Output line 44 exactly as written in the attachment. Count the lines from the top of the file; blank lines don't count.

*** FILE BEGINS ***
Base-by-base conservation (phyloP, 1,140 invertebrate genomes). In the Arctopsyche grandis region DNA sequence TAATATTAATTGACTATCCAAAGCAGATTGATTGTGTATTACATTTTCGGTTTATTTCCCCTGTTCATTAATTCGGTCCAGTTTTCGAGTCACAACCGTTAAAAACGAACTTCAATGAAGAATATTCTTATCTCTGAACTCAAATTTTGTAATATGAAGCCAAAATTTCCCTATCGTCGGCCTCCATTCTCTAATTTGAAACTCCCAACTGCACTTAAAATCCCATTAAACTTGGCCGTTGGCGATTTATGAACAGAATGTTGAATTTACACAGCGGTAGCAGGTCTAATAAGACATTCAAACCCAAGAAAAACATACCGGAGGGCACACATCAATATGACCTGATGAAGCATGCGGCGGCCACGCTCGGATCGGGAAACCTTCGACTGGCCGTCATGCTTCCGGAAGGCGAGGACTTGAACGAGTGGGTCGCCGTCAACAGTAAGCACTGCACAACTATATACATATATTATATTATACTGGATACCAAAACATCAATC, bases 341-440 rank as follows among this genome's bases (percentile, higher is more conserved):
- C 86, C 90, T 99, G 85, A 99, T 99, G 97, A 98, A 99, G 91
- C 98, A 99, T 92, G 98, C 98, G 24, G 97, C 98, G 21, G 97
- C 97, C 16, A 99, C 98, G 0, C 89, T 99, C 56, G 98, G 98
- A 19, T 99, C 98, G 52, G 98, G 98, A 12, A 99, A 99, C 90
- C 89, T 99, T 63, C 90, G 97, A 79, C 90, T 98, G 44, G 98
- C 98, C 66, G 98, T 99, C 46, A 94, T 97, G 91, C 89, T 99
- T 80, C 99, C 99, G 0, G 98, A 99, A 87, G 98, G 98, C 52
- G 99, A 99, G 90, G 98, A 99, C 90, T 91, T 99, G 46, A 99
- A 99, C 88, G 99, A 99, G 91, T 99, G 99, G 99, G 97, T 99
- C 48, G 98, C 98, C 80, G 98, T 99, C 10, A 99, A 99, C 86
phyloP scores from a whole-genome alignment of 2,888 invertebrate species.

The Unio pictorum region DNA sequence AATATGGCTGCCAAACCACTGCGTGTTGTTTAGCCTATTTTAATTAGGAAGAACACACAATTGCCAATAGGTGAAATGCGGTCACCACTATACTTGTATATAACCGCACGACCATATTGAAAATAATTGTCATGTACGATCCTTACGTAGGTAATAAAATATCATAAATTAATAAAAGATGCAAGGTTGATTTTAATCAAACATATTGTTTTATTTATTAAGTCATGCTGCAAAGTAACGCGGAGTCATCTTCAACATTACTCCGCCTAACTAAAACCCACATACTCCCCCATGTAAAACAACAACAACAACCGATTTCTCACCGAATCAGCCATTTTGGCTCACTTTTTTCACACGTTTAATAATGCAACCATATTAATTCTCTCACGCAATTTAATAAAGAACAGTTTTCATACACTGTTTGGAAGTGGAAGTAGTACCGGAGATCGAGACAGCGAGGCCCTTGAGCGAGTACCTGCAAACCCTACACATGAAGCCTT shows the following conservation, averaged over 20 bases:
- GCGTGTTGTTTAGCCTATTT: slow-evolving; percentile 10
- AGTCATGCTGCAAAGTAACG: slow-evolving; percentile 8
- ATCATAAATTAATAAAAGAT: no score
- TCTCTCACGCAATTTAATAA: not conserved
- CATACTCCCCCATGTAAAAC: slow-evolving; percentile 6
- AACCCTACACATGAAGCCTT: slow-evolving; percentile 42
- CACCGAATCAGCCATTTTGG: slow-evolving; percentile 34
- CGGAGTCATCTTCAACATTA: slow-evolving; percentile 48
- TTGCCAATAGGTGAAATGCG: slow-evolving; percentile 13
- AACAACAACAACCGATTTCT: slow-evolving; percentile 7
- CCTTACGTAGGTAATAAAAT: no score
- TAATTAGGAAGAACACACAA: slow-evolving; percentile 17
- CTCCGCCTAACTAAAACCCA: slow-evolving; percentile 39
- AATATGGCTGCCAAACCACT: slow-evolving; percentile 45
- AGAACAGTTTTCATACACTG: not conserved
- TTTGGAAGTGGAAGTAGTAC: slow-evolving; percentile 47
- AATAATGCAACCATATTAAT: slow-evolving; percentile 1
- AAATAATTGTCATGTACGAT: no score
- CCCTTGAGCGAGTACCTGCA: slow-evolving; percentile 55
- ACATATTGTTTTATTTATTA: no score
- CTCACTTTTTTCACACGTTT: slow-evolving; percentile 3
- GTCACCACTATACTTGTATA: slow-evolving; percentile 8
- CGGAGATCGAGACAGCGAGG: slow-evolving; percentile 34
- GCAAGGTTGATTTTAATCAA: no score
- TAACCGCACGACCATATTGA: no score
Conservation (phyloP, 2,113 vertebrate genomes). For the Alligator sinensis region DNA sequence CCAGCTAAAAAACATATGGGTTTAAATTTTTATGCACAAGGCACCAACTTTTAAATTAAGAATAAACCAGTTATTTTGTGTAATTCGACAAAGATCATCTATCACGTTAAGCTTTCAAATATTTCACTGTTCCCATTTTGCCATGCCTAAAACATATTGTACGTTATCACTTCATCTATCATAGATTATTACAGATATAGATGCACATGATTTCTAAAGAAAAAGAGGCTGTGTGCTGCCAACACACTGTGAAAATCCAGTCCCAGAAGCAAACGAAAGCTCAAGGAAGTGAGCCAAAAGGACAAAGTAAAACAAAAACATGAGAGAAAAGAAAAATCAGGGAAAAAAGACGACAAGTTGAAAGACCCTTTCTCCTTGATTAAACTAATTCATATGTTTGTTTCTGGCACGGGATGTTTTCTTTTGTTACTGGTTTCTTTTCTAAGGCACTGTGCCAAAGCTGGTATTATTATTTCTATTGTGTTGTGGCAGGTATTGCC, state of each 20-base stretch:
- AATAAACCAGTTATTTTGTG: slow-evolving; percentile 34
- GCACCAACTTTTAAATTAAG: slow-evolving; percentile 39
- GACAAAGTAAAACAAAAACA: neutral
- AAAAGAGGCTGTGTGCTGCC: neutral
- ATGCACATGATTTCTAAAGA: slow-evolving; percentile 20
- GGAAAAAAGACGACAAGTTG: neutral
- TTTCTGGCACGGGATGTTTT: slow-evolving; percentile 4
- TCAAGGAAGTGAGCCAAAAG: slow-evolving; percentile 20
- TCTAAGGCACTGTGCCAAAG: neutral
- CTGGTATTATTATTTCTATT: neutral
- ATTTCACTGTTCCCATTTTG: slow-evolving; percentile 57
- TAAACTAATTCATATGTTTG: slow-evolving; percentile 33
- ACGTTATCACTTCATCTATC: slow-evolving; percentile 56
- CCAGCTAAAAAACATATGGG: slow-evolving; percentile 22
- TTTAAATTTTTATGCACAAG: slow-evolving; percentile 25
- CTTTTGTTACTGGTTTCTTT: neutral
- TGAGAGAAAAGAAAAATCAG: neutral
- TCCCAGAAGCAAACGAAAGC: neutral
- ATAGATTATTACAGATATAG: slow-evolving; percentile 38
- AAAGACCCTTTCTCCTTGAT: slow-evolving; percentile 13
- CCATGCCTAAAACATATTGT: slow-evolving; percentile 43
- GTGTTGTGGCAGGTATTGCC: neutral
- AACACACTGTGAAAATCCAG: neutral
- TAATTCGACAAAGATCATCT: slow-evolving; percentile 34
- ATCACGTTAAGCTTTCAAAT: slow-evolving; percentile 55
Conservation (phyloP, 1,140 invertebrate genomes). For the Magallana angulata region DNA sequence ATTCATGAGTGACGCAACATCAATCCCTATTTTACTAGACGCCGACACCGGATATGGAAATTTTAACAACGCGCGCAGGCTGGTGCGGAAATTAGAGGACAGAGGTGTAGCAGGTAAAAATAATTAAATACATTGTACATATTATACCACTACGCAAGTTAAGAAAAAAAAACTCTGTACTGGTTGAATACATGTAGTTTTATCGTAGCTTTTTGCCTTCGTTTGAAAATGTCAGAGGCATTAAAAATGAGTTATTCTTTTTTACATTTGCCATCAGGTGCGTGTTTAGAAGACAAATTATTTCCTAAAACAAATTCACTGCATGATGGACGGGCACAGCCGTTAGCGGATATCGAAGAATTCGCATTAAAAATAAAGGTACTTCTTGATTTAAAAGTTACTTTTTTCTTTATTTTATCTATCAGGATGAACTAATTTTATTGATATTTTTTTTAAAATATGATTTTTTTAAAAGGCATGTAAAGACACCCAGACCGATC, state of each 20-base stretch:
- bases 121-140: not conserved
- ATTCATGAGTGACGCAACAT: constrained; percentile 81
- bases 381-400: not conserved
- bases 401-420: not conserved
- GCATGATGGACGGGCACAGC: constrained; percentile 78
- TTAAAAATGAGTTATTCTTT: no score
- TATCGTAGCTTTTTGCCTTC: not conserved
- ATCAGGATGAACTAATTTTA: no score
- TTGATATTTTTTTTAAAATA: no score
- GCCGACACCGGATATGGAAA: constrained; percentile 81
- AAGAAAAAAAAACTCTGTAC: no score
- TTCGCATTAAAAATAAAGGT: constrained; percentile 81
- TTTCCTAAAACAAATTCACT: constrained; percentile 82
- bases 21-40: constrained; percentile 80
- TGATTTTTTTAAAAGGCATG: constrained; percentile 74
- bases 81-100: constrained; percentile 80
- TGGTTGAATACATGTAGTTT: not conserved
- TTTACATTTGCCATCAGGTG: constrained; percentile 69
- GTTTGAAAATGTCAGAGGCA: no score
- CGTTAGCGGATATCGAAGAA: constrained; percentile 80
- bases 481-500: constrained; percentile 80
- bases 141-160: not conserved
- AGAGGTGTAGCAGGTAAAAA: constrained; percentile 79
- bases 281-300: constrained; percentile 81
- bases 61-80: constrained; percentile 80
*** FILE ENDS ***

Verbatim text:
- ATGCACATGATTTCTAAAGA: slow-evolving; percentile 20